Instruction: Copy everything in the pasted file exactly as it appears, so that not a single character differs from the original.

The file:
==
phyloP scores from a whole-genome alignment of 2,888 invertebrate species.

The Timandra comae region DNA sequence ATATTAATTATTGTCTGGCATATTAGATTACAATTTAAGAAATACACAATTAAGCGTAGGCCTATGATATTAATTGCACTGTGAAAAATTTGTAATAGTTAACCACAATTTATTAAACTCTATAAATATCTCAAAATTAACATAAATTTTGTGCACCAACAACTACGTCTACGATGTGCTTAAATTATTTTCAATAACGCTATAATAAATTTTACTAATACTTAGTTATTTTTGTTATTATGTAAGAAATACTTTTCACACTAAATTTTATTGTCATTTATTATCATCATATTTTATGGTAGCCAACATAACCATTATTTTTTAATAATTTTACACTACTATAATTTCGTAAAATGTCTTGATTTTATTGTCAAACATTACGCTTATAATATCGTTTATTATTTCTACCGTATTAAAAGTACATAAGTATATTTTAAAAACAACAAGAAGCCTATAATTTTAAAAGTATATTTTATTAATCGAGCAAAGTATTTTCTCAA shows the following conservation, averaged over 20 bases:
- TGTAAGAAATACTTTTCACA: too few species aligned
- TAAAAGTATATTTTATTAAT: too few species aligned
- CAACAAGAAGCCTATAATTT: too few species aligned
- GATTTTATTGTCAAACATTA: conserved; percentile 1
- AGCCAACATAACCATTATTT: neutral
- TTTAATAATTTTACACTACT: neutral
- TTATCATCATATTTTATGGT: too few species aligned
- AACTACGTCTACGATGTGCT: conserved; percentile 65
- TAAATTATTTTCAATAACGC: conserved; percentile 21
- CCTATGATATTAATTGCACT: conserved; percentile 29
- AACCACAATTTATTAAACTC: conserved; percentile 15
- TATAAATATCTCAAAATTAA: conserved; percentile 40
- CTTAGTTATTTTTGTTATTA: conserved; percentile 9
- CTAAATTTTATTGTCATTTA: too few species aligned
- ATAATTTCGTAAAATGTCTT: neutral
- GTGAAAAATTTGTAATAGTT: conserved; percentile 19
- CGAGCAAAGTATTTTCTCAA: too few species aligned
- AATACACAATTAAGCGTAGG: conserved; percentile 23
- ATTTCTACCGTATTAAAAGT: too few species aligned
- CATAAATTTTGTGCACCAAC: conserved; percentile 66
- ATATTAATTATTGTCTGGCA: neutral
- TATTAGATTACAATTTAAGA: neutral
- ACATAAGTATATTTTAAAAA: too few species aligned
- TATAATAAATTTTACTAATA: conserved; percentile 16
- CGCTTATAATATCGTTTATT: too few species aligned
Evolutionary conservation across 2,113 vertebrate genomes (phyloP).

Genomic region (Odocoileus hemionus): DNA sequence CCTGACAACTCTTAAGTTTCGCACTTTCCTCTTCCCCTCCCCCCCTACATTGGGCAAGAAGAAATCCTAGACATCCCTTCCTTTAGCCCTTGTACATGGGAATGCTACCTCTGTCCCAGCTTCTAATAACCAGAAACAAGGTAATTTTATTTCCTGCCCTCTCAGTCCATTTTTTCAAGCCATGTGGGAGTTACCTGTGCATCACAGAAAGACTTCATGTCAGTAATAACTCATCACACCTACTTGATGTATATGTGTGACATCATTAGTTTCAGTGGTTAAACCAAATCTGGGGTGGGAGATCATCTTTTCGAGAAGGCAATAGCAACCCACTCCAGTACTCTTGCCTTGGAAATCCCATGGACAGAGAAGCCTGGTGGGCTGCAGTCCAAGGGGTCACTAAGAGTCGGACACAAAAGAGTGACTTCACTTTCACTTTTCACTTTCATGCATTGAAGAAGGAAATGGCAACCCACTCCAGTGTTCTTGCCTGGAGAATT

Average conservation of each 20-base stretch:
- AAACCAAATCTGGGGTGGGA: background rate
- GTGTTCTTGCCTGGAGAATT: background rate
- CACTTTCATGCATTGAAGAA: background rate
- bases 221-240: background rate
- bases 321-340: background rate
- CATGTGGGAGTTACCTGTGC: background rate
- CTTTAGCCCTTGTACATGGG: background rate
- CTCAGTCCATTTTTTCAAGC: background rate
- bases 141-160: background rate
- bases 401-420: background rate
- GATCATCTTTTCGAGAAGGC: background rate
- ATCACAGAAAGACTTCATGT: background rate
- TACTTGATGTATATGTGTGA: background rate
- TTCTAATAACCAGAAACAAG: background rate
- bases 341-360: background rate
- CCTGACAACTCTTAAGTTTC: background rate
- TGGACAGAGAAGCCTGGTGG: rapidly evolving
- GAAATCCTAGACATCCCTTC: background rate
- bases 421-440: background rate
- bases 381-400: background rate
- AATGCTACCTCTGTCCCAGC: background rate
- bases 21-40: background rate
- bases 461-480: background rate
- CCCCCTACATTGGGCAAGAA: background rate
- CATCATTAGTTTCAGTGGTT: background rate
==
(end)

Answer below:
phyloP scores from a whole-genome alignment of 2,888 invertebrate species.

The Timandra comae region DNA sequence ATATTAATTATTGTCTGGCATATTAGATTACAATTTAAGAAATACACAATTAAGCGTAGGCCTATGATATTAATTGCACTGTGAAAAATTTGTAATAGTTAACCACAATTTATTAAACTCTATAAATATCTCAAAATTAACATAAATTTTGTGCACCAACAACTACGTCTACGATGTGCTTAAATTATTTTCAATAACGCTATAATAAATTTTACTAATACTTAGTTATTTTTGTTATTATGTAAGAAATACTTTTCACACTAAATTTTATTGTCATTTATTATCATCATATTTTATGGTAGCCAACATAACCATTATTTTTTAATAATTTTACACTACTATAATTTCGTAAAATGTCTTGATTTTATTGTCAAACATTACGCTTATAATATCGTTTATTATTTCTACCGTATTAAAAGTACATAAGTATATTTTAAAAACAACAAGAAGCCTATAATTTTAAAAGTATATTTTATTAATCGAGCAAAGTATTTTCTCAA shows the following conservation, averaged over 20 bases:
- TGTAAGAAATACTTTTCACA: too few species aligned
- TAAAAGTATATTTTATTAAT: too few species aligned
- CAACAAGAAGCCTATAATTT: too few species aligned
- GATTTTATTGTCAAACATTA: conserved; percentile 1
- AGCCAACATAACCATTATTT: neutral
- TTTAATAATTTTACACTACT: neutral
- TTATCATCATATTTTATGGT: too few species aligned
- AACTACGTCTACGATGTGCT: conserved; percentile 65
- TAAATTATTTTCAATAACGC: conserved; percentile 21
- CCTATGATATTAATTGCACT: conserved; percentile 29
- AACCACAATTTATTAAACTC: conserved; percentile 15
- TATAAATATCTCAAAATTAA: conserved; percentile 40
- CTTAGTTATTTTTGTTATTA: conserved; percentile 9
- CTAAATTTTATTGTCATTTA: too few species aligned
- ATAATTTCGTAAAATGTCTT: neutral
- GTGAAAAATTTGTAATAGTT: conserved; percentile 19
- CGAGCAAAGTATTTTCTCAA: too few species aligned
- AATACACAATTAAGCGTAGG: conserved; percentile 23
- ATTTCTACCGTATTAAAAGT: too few species aligned
- CATAAATTTTGTGCACCAAC: conserved; percentile 66
- ATATTAATTATTGTCTGGCA: neutral
- TATTAGATTACAATTTAAGA: neutral
- ACATAAGTATATTTTAAAAA: too few species aligned
- TATAATAAATTTTACTAATA: conserved; percentile 16
- CGCTTATAATATCGTTTATT: too few species aligned
Evolutionary conservation across 2,113 vertebrate genomes (phyloP).

Genomic region (Odocoileus hemionus): DNA sequence CCTGACAACTCTTAAGTTTCGCACTTTCCTCTTCCCCTCCCCCCCTACATTGGGCAAGAAGAAATCCTAGACATCCCTTCCTTTAGCCCTTGTACATGGGAATGCTACCTCTGTCCCAGCTTCTAATAACCAGAAACAAGGTAATTTTATTTCCTGCCCTCTCAGTCCATTTTTTCAAGCCATGTGGGAGTTACCTGTGCATCACAGAAAGACTTCATGTCAGTAATAACTCATCACACCTACTTGATGTATATGTGTGACATCATTAGTTTCAGTGGTTAAACCAAATCTGGGGTGGGAGATCATCTTTTCGAGAAGGCAATAGCAACCCACTCCAGTACTCTTGCCTTGGAAATCCCATGGACAGAGAAGCCTGGTGGGCTGCAGTCCAAGGGGTCACTAAGAGTCGGACACAAAAGAGTGACTTCACTTTCACTTTTCACTTTCATGCATTGAAGAAGGAAATGGCAACCCACTCCAGTGTTCTTGCCTGGAGAATT

Average conservation of each 20-base stretch:
- AAACCAAATCTGGGGTGGGA: background rate
- GTGTTCTTGCCTGGAGAATT: background rate
- CACTTTCATGCATTGAAGAA: background rate
- bases 221-240: background rate
- bases 321-340: background rate
- CATGTGGGAGTTACCTGTGC: background rate
- CTTTAGCCCTTGTACATGGG: background rate
- CTCAGTCCATTTTTTCAAGC: background rate
- bases 141-160: background rate
- bases 401-420: background rate
- GATCATCTTTTCGAGAAGGC: background rate
- ATCACAGAAAGACTTCATGT: background rate
- TACTTGATGTATATGTGTGA: background rate
- TTCTAATAACCAGAAACAAG: background rate
- bases 341-360: background rate
- CCTGACAACTCTTAAGTTTC: background rate
- TGGACAGAGAAGCCTGGTGG: rapidly evolving
- GAAATCCTAGACATCCCTTC: background rate
- bases 421-440: background rate
- bases 381-400: background rate
- AATGCTACCTCTGTCCCAGC: background rate
- bases 21-40: background rate
- bases 461-480: background rate
- CCCCCTACATTGGGCAAGAA: background rate
- CATCATTAGTTTCAGTGGTT: background rate